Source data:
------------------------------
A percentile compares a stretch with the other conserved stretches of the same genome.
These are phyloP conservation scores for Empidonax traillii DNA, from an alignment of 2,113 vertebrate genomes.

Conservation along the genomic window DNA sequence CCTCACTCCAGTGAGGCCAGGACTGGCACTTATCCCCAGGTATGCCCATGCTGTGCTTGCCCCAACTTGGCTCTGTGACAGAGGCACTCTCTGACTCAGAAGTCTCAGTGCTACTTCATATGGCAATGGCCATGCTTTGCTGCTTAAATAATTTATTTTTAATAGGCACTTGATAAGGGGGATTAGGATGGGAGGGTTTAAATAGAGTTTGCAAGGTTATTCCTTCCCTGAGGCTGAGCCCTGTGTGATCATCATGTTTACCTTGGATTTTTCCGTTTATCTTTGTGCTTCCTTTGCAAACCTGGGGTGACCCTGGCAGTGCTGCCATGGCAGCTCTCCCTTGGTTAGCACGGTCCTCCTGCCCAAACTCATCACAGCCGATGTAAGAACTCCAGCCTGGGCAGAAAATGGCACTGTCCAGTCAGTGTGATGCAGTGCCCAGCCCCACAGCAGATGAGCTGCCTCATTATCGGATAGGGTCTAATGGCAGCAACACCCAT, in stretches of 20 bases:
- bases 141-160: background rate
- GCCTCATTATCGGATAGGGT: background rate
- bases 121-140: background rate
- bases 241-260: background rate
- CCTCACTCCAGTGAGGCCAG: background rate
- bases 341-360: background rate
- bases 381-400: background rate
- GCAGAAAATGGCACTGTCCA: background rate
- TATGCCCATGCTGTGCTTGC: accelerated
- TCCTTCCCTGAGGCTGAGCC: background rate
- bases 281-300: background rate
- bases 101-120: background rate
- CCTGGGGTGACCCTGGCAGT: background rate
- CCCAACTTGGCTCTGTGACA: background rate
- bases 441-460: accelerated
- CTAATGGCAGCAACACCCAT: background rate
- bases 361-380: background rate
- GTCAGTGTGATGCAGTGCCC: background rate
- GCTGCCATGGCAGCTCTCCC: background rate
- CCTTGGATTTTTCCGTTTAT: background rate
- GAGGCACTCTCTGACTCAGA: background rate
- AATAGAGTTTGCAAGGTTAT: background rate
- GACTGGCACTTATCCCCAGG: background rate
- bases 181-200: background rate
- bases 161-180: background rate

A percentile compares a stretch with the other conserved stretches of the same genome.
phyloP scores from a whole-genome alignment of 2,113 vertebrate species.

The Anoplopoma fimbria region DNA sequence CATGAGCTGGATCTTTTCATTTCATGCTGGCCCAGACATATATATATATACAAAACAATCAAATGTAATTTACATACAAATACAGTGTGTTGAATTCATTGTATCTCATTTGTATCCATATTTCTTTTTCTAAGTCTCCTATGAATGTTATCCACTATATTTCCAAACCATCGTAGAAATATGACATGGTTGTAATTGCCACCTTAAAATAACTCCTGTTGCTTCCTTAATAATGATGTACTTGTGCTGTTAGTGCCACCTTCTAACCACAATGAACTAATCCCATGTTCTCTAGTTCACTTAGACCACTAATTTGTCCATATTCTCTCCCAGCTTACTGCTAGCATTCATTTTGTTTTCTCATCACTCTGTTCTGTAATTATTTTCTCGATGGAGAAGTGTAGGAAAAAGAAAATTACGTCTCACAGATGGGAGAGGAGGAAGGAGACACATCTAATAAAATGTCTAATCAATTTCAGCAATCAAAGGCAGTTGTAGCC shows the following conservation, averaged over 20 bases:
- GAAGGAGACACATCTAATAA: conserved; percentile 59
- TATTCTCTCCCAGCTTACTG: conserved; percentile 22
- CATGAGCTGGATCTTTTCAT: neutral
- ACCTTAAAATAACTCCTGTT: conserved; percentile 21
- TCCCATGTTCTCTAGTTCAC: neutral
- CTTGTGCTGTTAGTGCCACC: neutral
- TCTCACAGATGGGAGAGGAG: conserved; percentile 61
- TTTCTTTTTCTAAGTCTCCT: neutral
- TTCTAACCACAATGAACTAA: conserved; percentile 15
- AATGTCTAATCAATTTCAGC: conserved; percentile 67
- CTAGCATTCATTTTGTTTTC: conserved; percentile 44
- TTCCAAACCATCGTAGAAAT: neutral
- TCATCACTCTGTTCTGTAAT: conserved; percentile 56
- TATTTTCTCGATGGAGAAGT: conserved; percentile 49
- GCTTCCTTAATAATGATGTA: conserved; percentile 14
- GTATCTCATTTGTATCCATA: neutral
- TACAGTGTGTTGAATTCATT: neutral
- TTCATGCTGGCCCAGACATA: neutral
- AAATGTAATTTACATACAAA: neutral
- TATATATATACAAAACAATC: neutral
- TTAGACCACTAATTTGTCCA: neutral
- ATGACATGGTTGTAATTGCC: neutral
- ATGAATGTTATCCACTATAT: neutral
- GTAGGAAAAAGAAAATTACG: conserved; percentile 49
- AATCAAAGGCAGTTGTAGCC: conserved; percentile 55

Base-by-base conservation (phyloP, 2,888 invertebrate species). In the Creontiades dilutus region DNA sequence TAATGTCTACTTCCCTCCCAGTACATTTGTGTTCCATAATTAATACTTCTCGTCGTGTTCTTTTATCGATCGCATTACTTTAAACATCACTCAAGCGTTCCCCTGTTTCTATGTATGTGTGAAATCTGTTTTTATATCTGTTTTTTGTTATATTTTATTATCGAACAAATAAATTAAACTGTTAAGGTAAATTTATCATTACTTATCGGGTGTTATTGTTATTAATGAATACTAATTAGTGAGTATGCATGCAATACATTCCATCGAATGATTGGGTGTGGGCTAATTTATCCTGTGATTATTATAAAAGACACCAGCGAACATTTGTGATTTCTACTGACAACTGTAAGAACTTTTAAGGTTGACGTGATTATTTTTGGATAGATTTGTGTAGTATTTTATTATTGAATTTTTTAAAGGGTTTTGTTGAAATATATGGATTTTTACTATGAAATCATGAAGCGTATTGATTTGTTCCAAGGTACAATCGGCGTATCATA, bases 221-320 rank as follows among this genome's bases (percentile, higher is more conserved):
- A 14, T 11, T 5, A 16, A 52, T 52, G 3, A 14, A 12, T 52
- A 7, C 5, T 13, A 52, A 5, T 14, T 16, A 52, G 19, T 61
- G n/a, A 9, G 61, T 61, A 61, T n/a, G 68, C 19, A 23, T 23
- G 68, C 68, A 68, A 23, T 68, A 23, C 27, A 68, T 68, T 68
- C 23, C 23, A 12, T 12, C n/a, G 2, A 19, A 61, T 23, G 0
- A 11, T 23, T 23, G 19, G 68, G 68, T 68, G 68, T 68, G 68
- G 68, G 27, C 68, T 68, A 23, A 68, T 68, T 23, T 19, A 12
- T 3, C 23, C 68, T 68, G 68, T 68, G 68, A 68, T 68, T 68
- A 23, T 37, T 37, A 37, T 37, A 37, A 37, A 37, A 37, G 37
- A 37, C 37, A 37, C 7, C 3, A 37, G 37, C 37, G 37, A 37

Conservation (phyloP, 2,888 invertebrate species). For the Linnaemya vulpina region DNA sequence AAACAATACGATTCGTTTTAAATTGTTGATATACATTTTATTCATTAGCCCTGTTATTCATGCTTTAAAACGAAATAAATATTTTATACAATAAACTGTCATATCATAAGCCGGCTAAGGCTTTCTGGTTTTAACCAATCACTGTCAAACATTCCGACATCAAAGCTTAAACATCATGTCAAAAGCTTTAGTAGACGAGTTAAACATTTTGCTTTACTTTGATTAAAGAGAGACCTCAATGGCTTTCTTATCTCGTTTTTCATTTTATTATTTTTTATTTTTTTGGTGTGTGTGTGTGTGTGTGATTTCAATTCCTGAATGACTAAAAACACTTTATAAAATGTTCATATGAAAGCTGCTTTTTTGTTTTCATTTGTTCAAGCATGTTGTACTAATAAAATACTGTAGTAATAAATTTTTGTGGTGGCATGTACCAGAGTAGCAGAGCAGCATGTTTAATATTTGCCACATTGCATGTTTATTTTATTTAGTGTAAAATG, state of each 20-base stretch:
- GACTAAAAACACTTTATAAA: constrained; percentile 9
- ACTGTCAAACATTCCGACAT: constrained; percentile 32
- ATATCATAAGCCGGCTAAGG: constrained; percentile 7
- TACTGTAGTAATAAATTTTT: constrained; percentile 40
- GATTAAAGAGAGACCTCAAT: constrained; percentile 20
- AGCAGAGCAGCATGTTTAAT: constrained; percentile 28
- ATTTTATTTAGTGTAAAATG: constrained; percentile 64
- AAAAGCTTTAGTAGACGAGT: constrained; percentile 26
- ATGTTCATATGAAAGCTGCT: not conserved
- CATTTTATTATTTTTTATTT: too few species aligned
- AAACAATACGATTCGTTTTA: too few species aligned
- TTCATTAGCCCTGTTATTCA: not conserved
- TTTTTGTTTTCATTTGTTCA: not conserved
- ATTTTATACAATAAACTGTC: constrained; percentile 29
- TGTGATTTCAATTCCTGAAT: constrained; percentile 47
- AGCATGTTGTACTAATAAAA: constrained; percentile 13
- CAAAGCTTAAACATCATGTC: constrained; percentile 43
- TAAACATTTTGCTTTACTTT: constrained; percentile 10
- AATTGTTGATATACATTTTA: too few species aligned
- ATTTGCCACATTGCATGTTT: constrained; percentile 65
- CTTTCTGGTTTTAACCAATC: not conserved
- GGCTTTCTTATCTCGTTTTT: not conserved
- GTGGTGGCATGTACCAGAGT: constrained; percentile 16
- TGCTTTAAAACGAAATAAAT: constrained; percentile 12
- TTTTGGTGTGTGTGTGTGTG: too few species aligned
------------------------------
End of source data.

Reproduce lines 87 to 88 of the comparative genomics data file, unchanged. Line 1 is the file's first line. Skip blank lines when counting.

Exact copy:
- AATTGTTGATATACATTTTA: too few species aligned
- ATTTGCCACATTGCATGTTT: constrained; percentile 65